Reading: / Table Completion / Part 3


The medicinal plants (or botanicals) that were the basis of nineteenth century drugs have today been largely superseded by synthetic chemicals. Some botanicals, such as digitalis, used in the treatment of heart conditions, remain in wide use, but they are heavily outnumbered by formulations that,  while  they  may  be  modelled  after older herbal  concoctions,  differ from  them  in  both their  molecular form and their method of preparation.

Not everyone, however, has welcomed this change. Many modern drugs, especially those for chronic disorders, have both variable success rates and a high incidence of unpleasant, even dangerous, side-effects. And man-made drugs tend to be more expensive. Unlike time honoured plant preparations, they are new when they are introduced, so can be patented. Drug companies charge high prices in order to recoup their research and development costs and reap their profits. The reaction in some western countries, where conventional medicine has tended to dismiss botanicals, has been a renewed interest in plants with therapeutic properties.

There is evidence that garlic can (in sufficient concentration and properly coated to ensure that enzymes in the stomach do not digest it before it is absorbed) significantly lower cholesterol; that valerian root helps people to sleep; that a tincture made from the above ground parts of the purple-coneflower plant does as much as its synthetic competitors to relieve cold and influenza symptoms; and that migraine sufferers derive as much benefit from dried feverfew leaves as from standard headache drugs. And the botanicals have minimal side-effects. Why, then, have botanicals had to struggle to gain the respect of much - some would say most - of the medical establishment?

One reason is that in many countries medical schools teach very little about drugs, whether synthetic or botanical. Similarly, the professional journals that tend to carry the most weight with doctors (because of their large international circulations) rarely report on plant-based therapies. An unusual break in the silence was a recent study reported in a journal that confirmed the efficacy of cranberry juice for bladder infections, long claimed by its advocates outside the medical profession. But for every such favourable report there are other, negative ones. Another study drew its readers' attention to an epidemic of irreversible kidney failure among women in Belgium who had used a slimming formula containing a toxic Chinese herb.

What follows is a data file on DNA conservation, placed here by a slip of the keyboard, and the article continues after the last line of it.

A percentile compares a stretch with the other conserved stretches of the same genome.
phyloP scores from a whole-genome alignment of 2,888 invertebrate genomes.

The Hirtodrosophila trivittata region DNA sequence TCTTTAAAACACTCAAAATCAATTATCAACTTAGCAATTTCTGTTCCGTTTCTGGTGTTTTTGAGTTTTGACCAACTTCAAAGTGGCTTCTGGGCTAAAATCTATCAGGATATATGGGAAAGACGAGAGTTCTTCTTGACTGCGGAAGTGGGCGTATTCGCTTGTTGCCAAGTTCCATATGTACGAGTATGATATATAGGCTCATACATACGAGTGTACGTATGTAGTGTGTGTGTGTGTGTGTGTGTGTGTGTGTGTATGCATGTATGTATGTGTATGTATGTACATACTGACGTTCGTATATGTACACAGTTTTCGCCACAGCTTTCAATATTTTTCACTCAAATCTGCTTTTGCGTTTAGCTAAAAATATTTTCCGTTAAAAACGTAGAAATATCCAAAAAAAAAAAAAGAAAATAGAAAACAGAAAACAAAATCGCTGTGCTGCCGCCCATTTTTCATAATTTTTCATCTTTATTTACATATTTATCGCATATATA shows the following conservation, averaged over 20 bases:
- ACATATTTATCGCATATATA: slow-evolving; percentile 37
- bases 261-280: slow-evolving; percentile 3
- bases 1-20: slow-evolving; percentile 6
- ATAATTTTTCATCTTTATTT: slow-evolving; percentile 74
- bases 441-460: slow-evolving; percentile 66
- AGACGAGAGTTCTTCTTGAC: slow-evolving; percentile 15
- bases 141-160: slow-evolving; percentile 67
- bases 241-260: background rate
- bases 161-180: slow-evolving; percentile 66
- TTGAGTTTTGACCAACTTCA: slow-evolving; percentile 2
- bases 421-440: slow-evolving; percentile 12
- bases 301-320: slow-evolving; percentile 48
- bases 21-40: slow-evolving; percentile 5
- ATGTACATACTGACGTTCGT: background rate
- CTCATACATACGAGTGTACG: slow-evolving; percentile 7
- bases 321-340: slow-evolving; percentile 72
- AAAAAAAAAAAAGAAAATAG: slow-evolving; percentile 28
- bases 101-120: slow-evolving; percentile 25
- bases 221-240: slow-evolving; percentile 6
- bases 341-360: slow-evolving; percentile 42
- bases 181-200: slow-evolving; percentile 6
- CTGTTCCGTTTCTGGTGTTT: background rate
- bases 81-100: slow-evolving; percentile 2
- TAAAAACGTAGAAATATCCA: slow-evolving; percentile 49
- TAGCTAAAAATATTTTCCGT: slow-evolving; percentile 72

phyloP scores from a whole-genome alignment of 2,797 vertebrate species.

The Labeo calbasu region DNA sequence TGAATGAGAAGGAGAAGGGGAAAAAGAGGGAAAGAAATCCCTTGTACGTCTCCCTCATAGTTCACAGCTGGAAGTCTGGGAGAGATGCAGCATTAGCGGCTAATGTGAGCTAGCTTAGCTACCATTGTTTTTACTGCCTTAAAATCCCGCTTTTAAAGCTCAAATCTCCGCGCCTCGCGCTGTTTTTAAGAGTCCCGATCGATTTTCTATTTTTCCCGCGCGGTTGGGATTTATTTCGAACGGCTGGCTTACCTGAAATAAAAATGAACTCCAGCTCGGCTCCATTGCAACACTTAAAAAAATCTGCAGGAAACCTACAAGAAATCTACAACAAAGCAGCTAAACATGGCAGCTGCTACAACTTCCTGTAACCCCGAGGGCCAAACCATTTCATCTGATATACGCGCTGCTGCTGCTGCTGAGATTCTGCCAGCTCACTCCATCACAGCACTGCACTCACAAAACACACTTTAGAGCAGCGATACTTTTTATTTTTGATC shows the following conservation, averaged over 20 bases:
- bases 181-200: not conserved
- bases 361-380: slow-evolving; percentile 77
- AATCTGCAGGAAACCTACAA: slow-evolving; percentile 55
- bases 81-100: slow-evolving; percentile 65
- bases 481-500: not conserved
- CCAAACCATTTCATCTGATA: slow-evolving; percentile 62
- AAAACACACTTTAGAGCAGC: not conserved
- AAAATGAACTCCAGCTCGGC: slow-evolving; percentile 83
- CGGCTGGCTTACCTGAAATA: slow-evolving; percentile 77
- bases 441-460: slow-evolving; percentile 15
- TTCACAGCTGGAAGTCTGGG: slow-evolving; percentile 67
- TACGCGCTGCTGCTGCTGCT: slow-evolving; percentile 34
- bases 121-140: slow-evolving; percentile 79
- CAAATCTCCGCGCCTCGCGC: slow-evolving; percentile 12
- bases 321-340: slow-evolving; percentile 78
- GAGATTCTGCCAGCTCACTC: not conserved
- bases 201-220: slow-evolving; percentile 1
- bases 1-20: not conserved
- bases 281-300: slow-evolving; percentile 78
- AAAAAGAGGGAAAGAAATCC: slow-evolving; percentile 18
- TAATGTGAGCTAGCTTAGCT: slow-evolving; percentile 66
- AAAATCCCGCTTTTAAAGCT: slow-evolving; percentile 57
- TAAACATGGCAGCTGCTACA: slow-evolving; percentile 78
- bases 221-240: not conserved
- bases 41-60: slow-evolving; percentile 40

Herbalists can counter negative reports with corresponding stones of the mischief done by synthetic drugs. In America during the 1930s, for example, a drug, dinitrophenol, was popular for slimming - until it was found that many of its users developed cataracts. More recently, Oraflex, an arthritis drug, (called Opren in Europe) was taken off the market after a spate of deaths following its introduction in 1982. It is, in fact, precisely such episodes that make some health officials mistrustful of ail drugs, and thus reluctant to give herbal medicines the benefit of the doubt on safety.

Among these experts is Robert Temple, who runs the Office of Drug Evaluation and Research at America's Food and Drug Administration. At a recent conference in Washington, DC, where it was argued that many herbal preparations have been used since antiquity and so can be assumed to be harmless, Dr. Temple disagreed. If nothing else makes the premise questionable, he noted, it is that the toxicity of tobacco went unrecognised for centuries. Besides, he added, people are living longer than they used to, and thus are at greater risk than in the past from any medicine - natural or synthetic -that seems safe in the short run but that has not been sufficiently studied to detect delayed adverse effects.

The World Health Organisation, a regulatory arm of the United Nations has, by contrast, proposed to permit ready access to virtually every botanical with a track record unless modern scientific data exists that casts doubt on its safety. Given that three - quarters of the world's population are believed to use botanicals, the approach seems reasonable, perhaps even wise.

On the other hand, a passive policy has drawbacks. Almost inevitably, it would discourage investment in research aimed at pushing knowledge about 'natural' remedies - their efficacy, as well as their safety - beyond the limited information now available. There is a lot left to lear.

Questions 1 - 7

Complete the table below. Choose NO MORE THAN TWO WORDS AND / OR A NUMBER from the passage for each answer.







bladder infections  

Successful treatment

Not started

Formula containing Chinese herb